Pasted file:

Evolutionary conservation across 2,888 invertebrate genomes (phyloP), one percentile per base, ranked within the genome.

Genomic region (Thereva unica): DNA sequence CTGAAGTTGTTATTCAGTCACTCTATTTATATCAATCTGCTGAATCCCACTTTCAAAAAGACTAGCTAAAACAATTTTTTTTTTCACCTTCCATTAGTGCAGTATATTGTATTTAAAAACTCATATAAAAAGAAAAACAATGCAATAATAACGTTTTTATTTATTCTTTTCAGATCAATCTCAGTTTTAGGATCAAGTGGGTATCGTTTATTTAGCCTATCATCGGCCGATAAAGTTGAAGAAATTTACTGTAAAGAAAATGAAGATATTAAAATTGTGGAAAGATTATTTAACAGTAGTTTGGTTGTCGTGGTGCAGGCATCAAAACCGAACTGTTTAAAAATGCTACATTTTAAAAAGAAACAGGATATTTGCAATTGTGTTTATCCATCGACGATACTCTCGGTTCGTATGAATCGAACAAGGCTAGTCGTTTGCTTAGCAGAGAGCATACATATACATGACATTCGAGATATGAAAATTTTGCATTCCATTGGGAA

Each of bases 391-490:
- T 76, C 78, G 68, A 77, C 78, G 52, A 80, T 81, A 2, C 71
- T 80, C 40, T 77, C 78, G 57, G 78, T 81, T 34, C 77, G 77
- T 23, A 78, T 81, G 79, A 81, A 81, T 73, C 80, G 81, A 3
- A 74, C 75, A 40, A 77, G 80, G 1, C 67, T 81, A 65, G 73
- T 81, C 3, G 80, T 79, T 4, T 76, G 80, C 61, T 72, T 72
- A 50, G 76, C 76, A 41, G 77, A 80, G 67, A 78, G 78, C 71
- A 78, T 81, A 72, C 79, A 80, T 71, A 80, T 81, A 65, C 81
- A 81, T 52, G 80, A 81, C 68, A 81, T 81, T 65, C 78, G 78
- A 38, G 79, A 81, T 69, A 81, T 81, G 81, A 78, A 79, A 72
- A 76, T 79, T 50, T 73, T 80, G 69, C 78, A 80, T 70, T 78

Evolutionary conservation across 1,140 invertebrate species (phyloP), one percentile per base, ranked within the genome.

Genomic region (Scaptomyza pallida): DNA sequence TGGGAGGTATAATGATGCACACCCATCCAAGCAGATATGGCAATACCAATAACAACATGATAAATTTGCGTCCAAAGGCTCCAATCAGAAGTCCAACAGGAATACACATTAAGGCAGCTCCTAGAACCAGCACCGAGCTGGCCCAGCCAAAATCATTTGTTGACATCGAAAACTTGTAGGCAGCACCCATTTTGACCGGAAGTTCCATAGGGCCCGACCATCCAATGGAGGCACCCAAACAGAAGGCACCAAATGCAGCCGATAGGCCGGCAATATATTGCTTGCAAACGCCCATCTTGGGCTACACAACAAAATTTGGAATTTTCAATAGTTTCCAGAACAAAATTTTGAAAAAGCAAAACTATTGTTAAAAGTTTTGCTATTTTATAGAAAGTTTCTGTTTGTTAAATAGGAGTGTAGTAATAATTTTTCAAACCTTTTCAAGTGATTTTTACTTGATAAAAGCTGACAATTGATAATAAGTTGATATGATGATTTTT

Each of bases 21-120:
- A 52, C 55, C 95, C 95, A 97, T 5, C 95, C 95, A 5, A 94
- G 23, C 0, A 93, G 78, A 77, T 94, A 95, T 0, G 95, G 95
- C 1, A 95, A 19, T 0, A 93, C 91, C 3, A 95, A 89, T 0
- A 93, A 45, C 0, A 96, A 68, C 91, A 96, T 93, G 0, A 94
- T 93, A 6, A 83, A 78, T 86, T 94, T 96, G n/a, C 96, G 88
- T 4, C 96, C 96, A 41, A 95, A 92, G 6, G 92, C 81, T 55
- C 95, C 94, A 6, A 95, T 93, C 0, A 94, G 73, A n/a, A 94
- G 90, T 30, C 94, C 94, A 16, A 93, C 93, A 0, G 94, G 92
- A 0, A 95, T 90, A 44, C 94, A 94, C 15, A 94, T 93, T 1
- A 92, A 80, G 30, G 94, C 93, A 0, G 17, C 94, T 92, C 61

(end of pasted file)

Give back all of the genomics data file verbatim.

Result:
Evolutionary conservation across 2,888 invertebrate genomes (phyloP), one percentile per base, ranked within the genome.

Genomic region (Thereva unica): DNA sequence CTGAAGTTGTTATTCAGTCACTCTATTTATATCAATCTGCTGAATCCCACTTTCAAAAAGACTAGCTAAAACAATTTTTTTTTTCACCTTCCATTAGTGCAGTATATTGTATTTAAAAACTCATATAAAAAGAAAAACAATGCAATAATAACGTTTTTATTTATTCTTTTCAGATCAATCTCAGTTTTAGGATCAAGTGGGTATCGTTTATTTAGCCTATCATCGGCCGATAAAGTTGAAGAAATTTACTGTAAAGAAAATGAAGATATTAAAATTGTGGAAAGATTATTTAACAGTAGTTTGGTTGTCGTGGTGCAGGCATCAAAACCGAACTGTTTAAAAATGCTACATTTTAAAAAGAAACAGGATATTTGCAATTGTGTTTATCCATCGACGATACTCTCGGTTCGTATGAATCGAACAAGGCTAGTCGTTTGCTTAGCAGAGAGCATACATATACATGACATTCGAGATATGAAAATTTTGCATTCCATTGGGAA

Each of bases 391-490:
- T 76, C 78, G 68, A 77, C 78, G 52, A 80, T 81, A 2, C 71
- T 80, C 40, T 77, C 78, G 57, G 78, T 81, T 34, C 77, G 77
- T 23, A 78, T 81, G 79, A 81, A 81, T 73, C 80, G 81, A 3
- A 74, C 75, A 40, A 77, G 80, G 1, C 67, T 81, A 65, G 73
- T 81, C 3, G 80, T 79, T 4, T 76, G 80, C 61, T 72, T 72
- A 50, G 76, C 76, A 41, G 77, A 80, G 67, A 78, G 78, C 71
- A 78, T 81, A 72, C 79, A 80, T 71, A 80, T 81, A 65, C 81
- A 81, T 52, G 80, A 81, C 68, A 81, T 81, T 65, C 78, G 78
- A 38, G 79, A 81, T 69, A 81, T 81, G 81, A 78, A 79, A 72
- A 76, T 79, T 50, T 73, T 80, G 69, C 78, A 80, T 70, T 78

Evolutionary conservation across 1,140 invertebrate species (phyloP), one percentile per base, ranked within the genome.

Genomic region (Scaptomyza pallida): DNA sequence TGGGAGGTATAATGATGCACACCCATCCAAGCAGATATGGCAATACCAATAACAACATGATAAATTTGCGTCCAAAGGCTCCAATCAGAAGTCCAACAGGAATACACATTAAGGCAGCTCCTAGAACCAGCACCGAGCTGGCCCAGCCAAAATCATTTGTTGACATCGAAAACTTGTAGGCAGCACCCATTTTGACCGGAAGTTCCATAGGGCCCGACCATCCAATGGAGGCACCCAAACAGAAGGCACCAAATGCAGCCGATAGGCCGGCAATATATTGCTTGCAAACGCCCATCTTGGGCTACACAACAAAATTTGGAATTTTCAATAGTTTCCAGAACAAAATTTTGAAAAAGCAAAACTATTGTTAAAAGTTTTGCTATTTTATAGAAAGTTTCTGTTTGTTAAATAGGAGTGTAGTAATAATTTTTCAAACCTTTTCAAGTGATTTTTACTTGATAAAAGCTGACAATTGATAATAAGTTGATATGATGATTTTT

Each of bases 21-120:
- A 52, C 55, C 95, C 95, A 97, T 5, C 95, C 95, A 5, A 94
- G 23, C 0, A 93, G 78, A 77, T 94, A 95, T 0, G 95, G 95
- C 1, A 95, A 19, T 0, A 93, C 91, C 3, A 95, A 89, T 0
- A 93, A 45, C 0, A 96, A 68, C 91, A 96, T 93, G 0, A 94
- T 93, A 6, A 83, A 78, T 86, T 94, T 96, G n/a, C 96, G 88
- T 4, C 96, C 96, A 41, A 95, A 92, G 6, G 92, C 81, T 55
- C 95, C 94, A 6, A 95, T 93, C 0, A 94, G 73, A n/a, A 94
- G 90, T 30, C 94, C 94, A 16, A 93, C 93, A 0, G 94, G 92
- A 0, A 95, T 90, A 44, C 94, A 94, C 15, A 94, T 93, T 1
- A 92, A 80, G 30, G 94, C 93, A 0, G 17, C 94, T 92, C 61